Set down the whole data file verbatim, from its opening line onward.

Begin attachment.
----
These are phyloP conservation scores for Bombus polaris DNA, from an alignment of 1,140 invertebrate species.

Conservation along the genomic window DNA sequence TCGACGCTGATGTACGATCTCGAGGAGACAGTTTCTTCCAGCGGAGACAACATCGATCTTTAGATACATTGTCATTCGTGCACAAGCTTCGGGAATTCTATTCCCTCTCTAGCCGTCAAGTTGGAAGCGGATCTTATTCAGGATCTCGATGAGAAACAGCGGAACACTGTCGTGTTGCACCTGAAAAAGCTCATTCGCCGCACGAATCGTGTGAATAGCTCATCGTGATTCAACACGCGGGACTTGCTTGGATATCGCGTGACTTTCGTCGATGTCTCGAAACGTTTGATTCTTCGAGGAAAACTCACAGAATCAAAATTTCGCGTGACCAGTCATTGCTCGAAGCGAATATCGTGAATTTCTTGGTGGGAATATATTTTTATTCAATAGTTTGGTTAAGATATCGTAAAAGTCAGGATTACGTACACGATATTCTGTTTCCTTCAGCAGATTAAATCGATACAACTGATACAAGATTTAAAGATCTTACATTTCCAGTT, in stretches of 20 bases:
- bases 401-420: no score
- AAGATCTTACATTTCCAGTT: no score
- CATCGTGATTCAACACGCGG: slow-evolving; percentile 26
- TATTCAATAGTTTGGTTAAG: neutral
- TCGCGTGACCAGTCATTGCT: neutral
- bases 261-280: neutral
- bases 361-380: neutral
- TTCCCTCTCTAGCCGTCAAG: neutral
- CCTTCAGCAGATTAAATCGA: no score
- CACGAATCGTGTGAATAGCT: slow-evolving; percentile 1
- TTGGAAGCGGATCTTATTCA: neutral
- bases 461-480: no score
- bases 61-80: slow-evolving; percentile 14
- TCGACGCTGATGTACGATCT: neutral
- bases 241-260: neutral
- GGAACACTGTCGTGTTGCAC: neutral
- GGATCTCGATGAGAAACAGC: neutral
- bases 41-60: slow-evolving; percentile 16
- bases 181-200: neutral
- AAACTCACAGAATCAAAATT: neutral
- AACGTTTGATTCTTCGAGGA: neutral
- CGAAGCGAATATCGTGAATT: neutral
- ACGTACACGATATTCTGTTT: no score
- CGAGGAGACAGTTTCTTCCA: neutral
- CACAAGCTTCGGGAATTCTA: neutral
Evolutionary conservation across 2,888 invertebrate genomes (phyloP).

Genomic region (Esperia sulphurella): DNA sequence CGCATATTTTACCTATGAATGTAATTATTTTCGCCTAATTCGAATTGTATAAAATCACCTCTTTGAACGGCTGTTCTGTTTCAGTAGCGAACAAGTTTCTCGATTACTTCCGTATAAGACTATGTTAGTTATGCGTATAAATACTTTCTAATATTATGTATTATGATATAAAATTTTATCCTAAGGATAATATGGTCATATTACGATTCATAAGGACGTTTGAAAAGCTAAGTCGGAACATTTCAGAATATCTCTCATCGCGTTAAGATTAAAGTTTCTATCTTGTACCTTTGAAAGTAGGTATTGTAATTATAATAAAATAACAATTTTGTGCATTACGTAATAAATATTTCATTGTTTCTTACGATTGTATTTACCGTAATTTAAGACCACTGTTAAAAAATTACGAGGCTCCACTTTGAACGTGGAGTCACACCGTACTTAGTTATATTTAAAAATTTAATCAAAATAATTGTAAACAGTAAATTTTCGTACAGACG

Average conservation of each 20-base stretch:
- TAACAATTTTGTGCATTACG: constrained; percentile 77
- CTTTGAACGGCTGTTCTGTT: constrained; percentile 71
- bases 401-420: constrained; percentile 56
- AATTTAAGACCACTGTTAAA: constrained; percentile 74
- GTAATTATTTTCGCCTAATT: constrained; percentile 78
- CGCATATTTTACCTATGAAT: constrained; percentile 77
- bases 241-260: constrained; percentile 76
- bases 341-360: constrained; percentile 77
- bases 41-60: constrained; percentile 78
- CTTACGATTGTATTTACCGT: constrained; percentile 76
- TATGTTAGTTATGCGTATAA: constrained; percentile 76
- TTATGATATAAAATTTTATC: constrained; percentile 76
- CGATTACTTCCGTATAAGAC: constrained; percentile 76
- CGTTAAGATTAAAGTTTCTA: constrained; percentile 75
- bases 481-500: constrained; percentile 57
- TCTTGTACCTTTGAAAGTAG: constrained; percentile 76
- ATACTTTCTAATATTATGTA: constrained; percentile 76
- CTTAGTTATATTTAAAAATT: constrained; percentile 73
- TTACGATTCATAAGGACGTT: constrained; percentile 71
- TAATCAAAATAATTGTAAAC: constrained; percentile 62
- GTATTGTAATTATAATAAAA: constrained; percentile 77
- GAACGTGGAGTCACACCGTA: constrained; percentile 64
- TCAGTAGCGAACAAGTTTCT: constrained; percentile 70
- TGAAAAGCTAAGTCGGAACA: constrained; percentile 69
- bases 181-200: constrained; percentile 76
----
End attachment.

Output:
These are phyloP conservation scores for Bombus polaris DNA, from an alignment of 1,140 invertebrate species.

Conservation along the genomic window DNA sequence TCGACGCTGATGTACGATCTCGAGGAGACAGTTTCTTCCAGCGGAGACAACATCGATCTTTAGATACATTGTCATTCGTGCACAAGCTTCGGGAATTCTATTCCCTCTCTAGCCGTCAAGTTGGAAGCGGATCTTATTCAGGATCTCGATGAGAAACAGCGGAACACTGTCGTGTTGCACCTGAAAAAGCTCATTCGCCGCACGAATCGTGTGAATAGCTCATCGTGATTCAACACGCGGGACTTGCTTGGATATCGCGTGACTTTCGTCGATGTCTCGAAACGTTTGATTCTTCGAGGAAAACTCACAGAATCAAAATTTCGCGTGACCAGTCATTGCTCGAAGCGAATATCGTGAATTTCTTGGTGGGAATATATTTTTATTCAATAGTTTGGTTAAGATATCGTAAAAGTCAGGATTACGTACACGATATTCTGTTTCCTTCAGCAGATTAAATCGATACAACTGATACAAGATTTAAAGATCTTACATTTCCAGTT, in stretches of 20 bases:
- bases 401-420: no score
- AAGATCTTACATTTCCAGTT: no score
- CATCGTGATTCAACACGCGG: slow-evolving; percentile 26
- TATTCAATAGTTTGGTTAAG: neutral
- TCGCGTGACCAGTCATTGCT: neutral
- bases 261-280: neutral
- bases 361-380: neutral
- TTCCCTCTCTAGCCGTCAAG: neutral
- CCTTCAGCAGATTAAATCGA: no score
- CACGAATCGTGTGAATAGCT: slow-evolving; percentile 1
- TTGGAAGCGGATCTTATTCA: neutral
- bases 461-480: no score
- bases 61-80: slow-evolving; percentile 14
- TCGACGCTGATGTACGATCT: neutral
- bases 241-260: neutral
- GGAACACTGTCGTGTTGCAC: neutral
- GGATCTCGATGAGAAACAGC: neutral
- bases 41-60: slow-evolving; percentile 16
- bases 181-200: neutral
- AAACTCACAGAATCAAAATT: neutral
- AACGTTTGATTCTTCGAGGA: neutral
- CGAAGCGAATATCGTGAATT: neutral
- ACGTACACGATATTCTGTTT: no score
- CGAGGAGACAGTTTCTTCCA: neutral
- CACAAGCTTCGGGAATTCTA: neutral
Evolutionary conservation across 2,888 invertebrate genomes (phyloP).

Genomic region (Esperia sulphurella): DNA sequence CGCATATTTTACCTATGAATGTAATTATTTTCGCCTAATTCGAATTGTATAAAATCACCTCTTTGAACGGCTGTTCTGTTTCAGTAGCGAACAAGTTTCTCGATTACTTCCGTATAAGACTATGTTAGTTATGCGTATAAATACTTTCTAATATTATGTATTATGATATAAAATTTTATCCTAAGGATAATATGGTCATATTACGATTCATAAGGACGTTTGAAAAGCTAAGTCGGAACATTTCAGAATATCTCTCATCGCGTTAAGATTAAAGTTTCTATCTTGTACCTTTGAAAGTAGGTATTGTAATTATAATAAAATAACAATTTTGTGCATTACGTAATAAATATTTCATTGTTTCTTACGATTGTATTTACCGTAATTTAAGACCACTGTTAAAAAATTACGAGGCTCCACTTTGAACGTGGAGTCACACCGTACTTAGTTATATTTAAAAATTTAATCAAAATAATTGTAAACAGTAAATTTTCGTACAGACG

Average conservation of each 20-base stretch:
- TAACAATTTTGTGCATTACG: constrained; percentile 77
- CTTTGAACGGCTGTTCTGTT: constrained; percentile 71
- bases 401-420: constrained; percentile 56
- AATTTAAGACCACTGTTAAA: constrained; percentile 74
- GTAATTATTTTCGCCTAATT: constrained; percentile 78
- CGCATATTTTACCTATGAAT: constrained; percentile 77
- bases 241-260: constrained; percentile 76
- bases 341-360: constrained; percentile 77
- bases 41-60: constrained; percentile 78
- CTTACGATTGTATTTACCGT: constrained; percentile 76
- TATGTTAGTTATGCGTATAA: constrained; percentile 76
- TTATGATATAAAATTTTATC: constrained; percentile 76
- CGATTACTTCCGTATAAGAC: constrained; percentile 76
- CGTTAAGATTAAAGTTTCTA: constrained; percentile 75
- bases 481-500: constrained; percentile 57
- TCTTGTACCTTTGAAAGTAG: constrained; percentile 76
- ATACTTTCTAATATTATGTA: constrained; percentile 76
- CTTAGTTATATTTAAAAATT: constrained; percentile 73
- TTACGATTCATAAGGACGTT: constrained; percentile 71
- TAATCAAAATAATTGTAAAC: constrained; percentile 62
- GTATTGTAATTATAATAAAA: constrained; percentile 77
- GAACGTGGAGTCACACCGTA: constrained; percentile 64
- TCAGTAGCGAACAAGTTTCT: constrained; percentile 70
- TGAAAAGCTAAGTCGGAACA: constrained; percentile 69
- bases 181-200: constrained; percentile 76